Broiled Tofu

Broiled tofu may not sound sexy but this quick and easy technique is seductive as heck when you need dinner to be done pronto. Here’s how to make it plus a simple pantry-friendly marinade—actually, we give you a choice of three marinades.

Broiled Tofu

This broiled tofu recipe brings you a simple yet exceptionally versatile method for cooking tofu with—bonus!—three simple yet spectacular glaze options. And yes, each glaze is as spectacular as the next. So keep this recipe handy and then simply choose whatever ingredients you’re in the mood for or happen to have on hand. Less than 45 minutes later, dinner is done.–Angie Zoobkoff

Broiled Tofu

  • Quick Glance
  • (1)
  • 15 M
  • 45 M
  • Serves 4
5/5 - 1 reviews
Print RecipeBuy the Farm to Table Asian Secrets cookbook

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  • For the broiled tofu
  • For the Chinese-style hoisin glaze
  • For the Japanese-style miso glaze
  • For the Indonesian-style soy glaze


Make the tofu

Line a rimmed plate or baking pan with several paper towels and place the block of tofu on the towels. Top with several more layers of paper towels and another plate. Plop something heavy on top of the top plate and let the tofu drain for at least 30 minutes. (If you’re in a rush, you can pat it dry with paper towels but be warned that your finished tofu may not be as crispy.)

Uncover the pressed tofu and cut it in half lengthwise. Then either cut it into 8 squares or 16 triangles. You want each piece to be about 1-inch (2.5-cm) thick.

Make any of the glazes

While the tofu is draining, whisk all the glaze ingredients together in a shallow bowl. (If you want enough glaze to double as a dipping sauce, double the ingredients and only use half to coat the tofu before broiling.)

Broil the tofu

Move the oven rack to the position closest to the broiler. Preheat the broiler on high (550°F or 290°C). Line a rimmed baking sheet with aluminum foil and slick it with a little oil.

Either brush the glaze on the tofu or add the tofu to your bowl of glaze and turn to coat each piece on all sides. (If desired, you can cover and refrigerate the tofu for at least a couple hours and up to overnight to let the glaze permeate the tofu and act as a marinade.)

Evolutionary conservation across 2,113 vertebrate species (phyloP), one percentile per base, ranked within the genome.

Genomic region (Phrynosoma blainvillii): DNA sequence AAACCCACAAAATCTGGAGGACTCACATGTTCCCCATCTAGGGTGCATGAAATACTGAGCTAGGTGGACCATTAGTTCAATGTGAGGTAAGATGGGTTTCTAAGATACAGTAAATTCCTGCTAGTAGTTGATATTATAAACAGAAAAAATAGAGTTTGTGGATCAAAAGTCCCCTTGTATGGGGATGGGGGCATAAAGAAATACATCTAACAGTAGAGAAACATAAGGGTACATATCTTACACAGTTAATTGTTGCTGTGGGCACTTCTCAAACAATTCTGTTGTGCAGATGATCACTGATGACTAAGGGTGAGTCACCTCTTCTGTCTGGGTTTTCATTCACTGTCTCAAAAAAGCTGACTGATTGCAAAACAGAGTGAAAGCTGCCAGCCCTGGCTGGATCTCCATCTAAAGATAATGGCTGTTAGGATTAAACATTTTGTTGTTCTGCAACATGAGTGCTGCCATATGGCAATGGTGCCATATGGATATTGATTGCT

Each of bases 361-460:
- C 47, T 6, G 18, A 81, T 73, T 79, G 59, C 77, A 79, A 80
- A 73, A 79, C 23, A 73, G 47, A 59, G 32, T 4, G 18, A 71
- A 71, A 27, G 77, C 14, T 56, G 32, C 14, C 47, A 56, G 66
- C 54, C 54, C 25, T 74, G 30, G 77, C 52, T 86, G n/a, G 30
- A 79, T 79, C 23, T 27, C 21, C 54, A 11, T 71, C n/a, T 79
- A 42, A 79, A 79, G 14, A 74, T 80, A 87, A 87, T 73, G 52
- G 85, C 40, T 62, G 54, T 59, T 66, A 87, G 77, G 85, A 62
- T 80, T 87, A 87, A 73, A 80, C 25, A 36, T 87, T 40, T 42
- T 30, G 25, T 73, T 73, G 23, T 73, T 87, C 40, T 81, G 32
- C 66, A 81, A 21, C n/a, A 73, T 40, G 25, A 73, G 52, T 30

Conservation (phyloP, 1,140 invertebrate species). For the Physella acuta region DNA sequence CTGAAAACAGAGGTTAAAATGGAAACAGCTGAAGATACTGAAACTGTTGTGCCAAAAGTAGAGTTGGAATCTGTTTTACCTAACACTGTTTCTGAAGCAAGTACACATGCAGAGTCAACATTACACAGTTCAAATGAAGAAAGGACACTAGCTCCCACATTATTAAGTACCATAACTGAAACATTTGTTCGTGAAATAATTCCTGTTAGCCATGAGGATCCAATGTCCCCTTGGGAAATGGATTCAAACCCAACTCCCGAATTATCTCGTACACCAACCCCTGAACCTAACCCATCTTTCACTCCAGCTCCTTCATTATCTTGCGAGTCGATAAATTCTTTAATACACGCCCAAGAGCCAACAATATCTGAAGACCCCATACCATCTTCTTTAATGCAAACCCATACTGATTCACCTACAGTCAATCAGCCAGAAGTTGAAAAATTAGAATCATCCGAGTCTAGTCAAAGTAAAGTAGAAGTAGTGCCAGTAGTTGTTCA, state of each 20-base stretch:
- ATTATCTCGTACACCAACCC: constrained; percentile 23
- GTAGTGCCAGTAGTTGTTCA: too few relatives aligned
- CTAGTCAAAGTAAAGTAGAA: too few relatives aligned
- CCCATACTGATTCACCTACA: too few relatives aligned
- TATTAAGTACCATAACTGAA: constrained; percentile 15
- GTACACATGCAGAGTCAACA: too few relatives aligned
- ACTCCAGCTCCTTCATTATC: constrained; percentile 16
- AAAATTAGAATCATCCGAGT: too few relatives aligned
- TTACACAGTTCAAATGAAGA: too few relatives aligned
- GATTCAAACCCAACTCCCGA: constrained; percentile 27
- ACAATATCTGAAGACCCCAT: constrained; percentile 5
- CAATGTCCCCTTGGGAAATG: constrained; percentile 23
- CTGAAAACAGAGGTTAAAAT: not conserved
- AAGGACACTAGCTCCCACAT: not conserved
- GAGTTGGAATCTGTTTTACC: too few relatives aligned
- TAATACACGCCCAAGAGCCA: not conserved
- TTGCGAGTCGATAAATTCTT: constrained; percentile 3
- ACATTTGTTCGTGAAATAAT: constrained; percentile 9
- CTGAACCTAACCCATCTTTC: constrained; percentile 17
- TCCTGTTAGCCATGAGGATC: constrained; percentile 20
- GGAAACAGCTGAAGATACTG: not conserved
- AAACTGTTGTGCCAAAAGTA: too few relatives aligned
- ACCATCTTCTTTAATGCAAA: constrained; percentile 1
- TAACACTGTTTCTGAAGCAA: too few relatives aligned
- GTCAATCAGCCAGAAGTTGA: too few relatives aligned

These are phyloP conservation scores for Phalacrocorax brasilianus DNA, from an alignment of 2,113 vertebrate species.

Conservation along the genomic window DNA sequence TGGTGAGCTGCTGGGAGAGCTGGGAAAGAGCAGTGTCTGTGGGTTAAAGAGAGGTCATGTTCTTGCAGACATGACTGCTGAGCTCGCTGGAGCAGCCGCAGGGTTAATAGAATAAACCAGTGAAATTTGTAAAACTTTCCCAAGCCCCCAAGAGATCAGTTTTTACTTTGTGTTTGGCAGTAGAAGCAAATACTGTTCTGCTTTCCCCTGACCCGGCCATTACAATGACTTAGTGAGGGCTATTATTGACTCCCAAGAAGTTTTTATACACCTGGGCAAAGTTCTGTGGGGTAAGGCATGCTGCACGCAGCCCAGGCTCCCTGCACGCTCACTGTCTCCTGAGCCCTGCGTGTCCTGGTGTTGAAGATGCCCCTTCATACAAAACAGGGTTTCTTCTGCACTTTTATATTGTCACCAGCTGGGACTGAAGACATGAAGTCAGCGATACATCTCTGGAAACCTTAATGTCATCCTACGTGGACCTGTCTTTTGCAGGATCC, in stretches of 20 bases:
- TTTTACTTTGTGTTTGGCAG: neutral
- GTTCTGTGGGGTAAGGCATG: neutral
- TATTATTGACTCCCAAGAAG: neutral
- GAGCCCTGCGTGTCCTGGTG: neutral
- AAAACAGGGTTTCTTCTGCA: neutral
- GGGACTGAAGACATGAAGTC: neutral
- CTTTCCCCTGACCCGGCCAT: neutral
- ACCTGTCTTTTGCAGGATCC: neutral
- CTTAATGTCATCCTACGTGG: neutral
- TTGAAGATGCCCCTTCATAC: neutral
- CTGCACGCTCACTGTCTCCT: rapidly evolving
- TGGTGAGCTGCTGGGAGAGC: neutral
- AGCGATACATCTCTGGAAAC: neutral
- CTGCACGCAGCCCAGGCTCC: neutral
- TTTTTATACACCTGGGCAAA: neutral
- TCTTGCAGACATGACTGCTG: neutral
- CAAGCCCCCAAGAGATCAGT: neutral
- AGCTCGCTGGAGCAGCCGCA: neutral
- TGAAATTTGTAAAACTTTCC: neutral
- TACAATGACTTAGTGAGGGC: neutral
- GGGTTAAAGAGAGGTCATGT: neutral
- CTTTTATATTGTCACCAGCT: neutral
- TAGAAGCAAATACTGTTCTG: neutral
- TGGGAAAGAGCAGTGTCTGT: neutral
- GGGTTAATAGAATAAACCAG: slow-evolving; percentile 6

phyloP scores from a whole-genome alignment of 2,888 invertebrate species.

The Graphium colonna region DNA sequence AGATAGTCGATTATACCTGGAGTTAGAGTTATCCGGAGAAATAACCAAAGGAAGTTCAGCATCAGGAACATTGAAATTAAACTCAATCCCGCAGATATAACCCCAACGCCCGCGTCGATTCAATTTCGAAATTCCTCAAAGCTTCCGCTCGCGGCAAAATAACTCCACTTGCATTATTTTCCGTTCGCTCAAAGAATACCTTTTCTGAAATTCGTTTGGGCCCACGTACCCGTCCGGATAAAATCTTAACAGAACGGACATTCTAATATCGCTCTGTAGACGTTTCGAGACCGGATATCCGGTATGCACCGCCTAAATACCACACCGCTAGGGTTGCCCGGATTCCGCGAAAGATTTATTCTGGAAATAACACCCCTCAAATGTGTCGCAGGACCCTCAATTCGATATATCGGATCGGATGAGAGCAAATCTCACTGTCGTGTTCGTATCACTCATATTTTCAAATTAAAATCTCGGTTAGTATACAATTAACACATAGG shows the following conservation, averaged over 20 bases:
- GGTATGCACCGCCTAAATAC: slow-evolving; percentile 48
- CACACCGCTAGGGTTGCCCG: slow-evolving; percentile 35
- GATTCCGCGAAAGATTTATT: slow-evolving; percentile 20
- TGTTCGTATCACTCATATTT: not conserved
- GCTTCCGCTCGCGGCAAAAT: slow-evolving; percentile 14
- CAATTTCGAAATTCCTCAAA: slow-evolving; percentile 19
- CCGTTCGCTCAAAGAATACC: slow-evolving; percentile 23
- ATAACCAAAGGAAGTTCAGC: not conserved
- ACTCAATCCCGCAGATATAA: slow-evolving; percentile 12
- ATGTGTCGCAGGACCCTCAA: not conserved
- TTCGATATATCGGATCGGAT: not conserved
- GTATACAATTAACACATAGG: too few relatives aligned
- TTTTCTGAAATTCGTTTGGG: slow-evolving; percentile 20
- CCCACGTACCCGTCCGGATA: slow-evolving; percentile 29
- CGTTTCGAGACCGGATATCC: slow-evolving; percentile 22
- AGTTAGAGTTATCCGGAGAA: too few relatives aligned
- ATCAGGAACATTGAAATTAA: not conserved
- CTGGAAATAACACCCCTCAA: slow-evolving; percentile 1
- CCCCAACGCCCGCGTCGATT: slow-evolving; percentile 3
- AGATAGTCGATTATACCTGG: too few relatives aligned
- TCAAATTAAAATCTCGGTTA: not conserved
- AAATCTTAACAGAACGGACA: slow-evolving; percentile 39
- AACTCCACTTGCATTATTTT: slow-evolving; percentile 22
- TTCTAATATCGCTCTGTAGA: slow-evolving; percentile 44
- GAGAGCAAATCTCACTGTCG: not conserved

Transfer the tofu to the baking sheet, placing the pieces about 1-inch (2.5-cm) apart and allowing any excess glaze to remain in the bowl. Broil the tofu until the top is golden brown, 3 to 5 minutes. Flip and broil until the edges are golden and crisp, 2 to 5 more minutes. Serve immediately and pass any remaining glaze on the side for dipping. (You can cover and refrigerate any leftover tofu for up to 4 days.)

Print RecipeBuy the Farm to Table Asian Secrets cookbook

Want it? Click it.

Recipe Testers' Reviews

In my experience, tofu is usually pretty soft and plain unless it’s deep-fried. This marinated broiled method gives you the crisp edges from frying plus a variety of flavors. I cut the tofu into 16 triangles. I thought these were good bite-sized pieces. I used a fork to dip the tofu pieces individually into the marinade. A thin coating did adhere to the surface. I think adding a bit of cornstarch might help thicken it up and adhere more to add more flavor. A fork or tongs were good to flip the tofu pieces. There was plenty of marinade left. I recommend saving it for dipping. My oven’s broil setting only went up to 525°F (274°C). I had to cook the tofu for about 5 minutes per side to achieve crisp edges. I think I could’ve gone a bit longer to get the sides crispier. This broiled tofu would be great in a variety of dishes including stir-fries and salads. I enjoyed mine served warm over roasted veggies.

This broiled tofu is simple, delicious, and versatile! I opted for the hoisin marinade and used low-sodium soy sauce and firm tofu. The whole process took 1 1/2 hours but only 10 minutes of that was "hands on" time. I pressed and drained the tofu for an hour, sliced it horizontally, then into 4 squares, and cut each square in half again on the diagonal giving me 16 triangles. My triangles ended up being 1-inch thick, a nice size for picking up with chopsticks and large enough to stand out on top of a rice bowl. I used a silicone pastry brush to gently brush the marinade on the tofu pieces and then let them sit for 15 minutes for the tofu to soak up the flavor. I broiled the first side for 3 minutes and then flipped the tofu and broiled it for another 2 minutes. The pieces weren’t as crisp as I would’ve liked at that point, so I flipped them again and gave them another 2 minutes under the broiler. The edges crisped up nicely and there was a little smoke but not enough to set off any alarms. The tofu was delicious right out of the oven. The texture was firm and almost meaty and the marinade was lightly sweet and salty. I served it as part of a rice bowl with sautéed Chinese greens and a ginger and scallion dipping sauce but it would also work really well diced as an addition to fried rice, as a component in a veggie rice paper roll, even as an addition to an Asian-inspired soup. This one is a winner and will become a weeknight staple.

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